Latest milestone in Thales's critical contribution to defence training
The opening of the new Royal Navy sonar training facility on 25 January 2018 is the latest chapter in Thales's long-standing pedigree of being able to listen to the unique demands of a customer and jointly introduce an innovative solution.
Thales's range of sensors and systems give the UK's armed forces that vital situational awareness capability, but did you know our expertise in managed services and training gives military personnel that added crucial advantage in realistic training?
Our services and support expertise also helps keep our breadth of sensors and systems in optimum shape 24/7 across the world.
We are proud to be the 'eyes and ears' of the Royal Navy Fleet - our sonar, optronic sighting systems, communication systems and electronic warfare are critical enablers.
In 2013, the Navy set up the Sensors Support Optimisation Project, awarding Thales a 10-year contract to provide in-service support for its major Thales-provided systems. The contract, which builds on the successful Contractor Logistics Support contract - won by Thales in 2003 - is expected to deliver savings of around £140 million.
Thales experts are embedded at navy waterside bases in the UK and overseas to ensure we are there for the navy to fix or replace our systems - a highly-successful customer first approach.
For the Royal Air Force, Thales has been providing training services for aircrew for more than 20 years. To date, we have clocked up 57,000 simulator flying hours over 38,000 sorties, and trained more than 600 RAF pilots.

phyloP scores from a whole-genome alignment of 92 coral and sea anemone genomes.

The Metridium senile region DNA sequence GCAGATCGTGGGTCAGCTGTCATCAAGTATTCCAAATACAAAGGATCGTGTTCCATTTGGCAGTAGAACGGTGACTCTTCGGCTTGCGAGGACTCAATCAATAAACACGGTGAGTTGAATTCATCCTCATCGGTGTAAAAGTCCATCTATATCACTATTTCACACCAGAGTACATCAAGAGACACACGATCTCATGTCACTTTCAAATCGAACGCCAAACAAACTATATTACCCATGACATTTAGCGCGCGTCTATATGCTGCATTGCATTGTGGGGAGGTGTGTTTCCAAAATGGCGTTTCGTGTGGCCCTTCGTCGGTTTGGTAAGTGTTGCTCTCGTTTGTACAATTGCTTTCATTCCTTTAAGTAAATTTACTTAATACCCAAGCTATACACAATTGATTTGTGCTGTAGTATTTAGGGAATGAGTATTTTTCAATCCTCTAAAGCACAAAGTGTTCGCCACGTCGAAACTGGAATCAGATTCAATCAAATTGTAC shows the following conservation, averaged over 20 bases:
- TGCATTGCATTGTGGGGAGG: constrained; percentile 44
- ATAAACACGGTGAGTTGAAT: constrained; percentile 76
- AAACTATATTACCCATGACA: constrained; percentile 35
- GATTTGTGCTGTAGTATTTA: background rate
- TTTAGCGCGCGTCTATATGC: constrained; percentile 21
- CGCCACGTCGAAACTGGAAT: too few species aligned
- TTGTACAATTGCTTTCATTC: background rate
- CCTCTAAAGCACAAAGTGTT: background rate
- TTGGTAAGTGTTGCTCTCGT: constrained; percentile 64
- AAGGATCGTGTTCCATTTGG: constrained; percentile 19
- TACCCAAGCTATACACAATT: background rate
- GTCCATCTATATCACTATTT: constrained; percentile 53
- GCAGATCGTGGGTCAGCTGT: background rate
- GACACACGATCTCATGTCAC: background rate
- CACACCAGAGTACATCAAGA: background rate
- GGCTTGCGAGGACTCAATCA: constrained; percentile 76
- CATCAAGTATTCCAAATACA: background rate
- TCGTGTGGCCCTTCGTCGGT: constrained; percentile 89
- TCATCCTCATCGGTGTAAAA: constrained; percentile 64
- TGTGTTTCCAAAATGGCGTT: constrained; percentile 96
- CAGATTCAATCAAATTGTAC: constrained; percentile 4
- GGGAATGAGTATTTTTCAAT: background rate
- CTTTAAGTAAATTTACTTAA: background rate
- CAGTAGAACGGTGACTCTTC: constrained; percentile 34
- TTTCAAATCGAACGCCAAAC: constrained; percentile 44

At RAF Brize Norton, Thales manages the training and maintenance of the Voyager AirTanker and the Airbus A400M synthetic training equipment. Most recently, Thales and AMST has added High G training to its portfolio for fast jet pilots - the world's first.
Training takes place in a simulated cockpit that's mounted on a long arm rotating at speeds of up to 34 revolutions per minute to create an incredible and realistic 9G. High G can simulate a Typhoon, Hawk T2 or the new F-35 Lightning aircraft.
We can also take a fresh approach to complex issues - take for example, the Air Defence Availability Project (ADAPT) which faced a highly-challenging multi-contractor approach to support the high velocity missile systems in service with the Army and Royal Marines worldwide.
ADAPT's challenge was to simplify everything by giving a single supplier responsibility for all services and technical support - while guaranteeing 100% availability during peace time and 85% on operations.
The contract covers all aspects of the vehicle- and shoulder-launched missile systems - everything except the missiles. All the army has to do is take delivery, and take it on exercise. When the exercise is over, it is returned to Thales for restoring to readiness.
When the MOD awarded the contract to Thales it immediately realised savings of more than £100 million over the course of the contract. Thales's service has been so effective that the MOD has been able to extend the life of the equipment right through to 2026.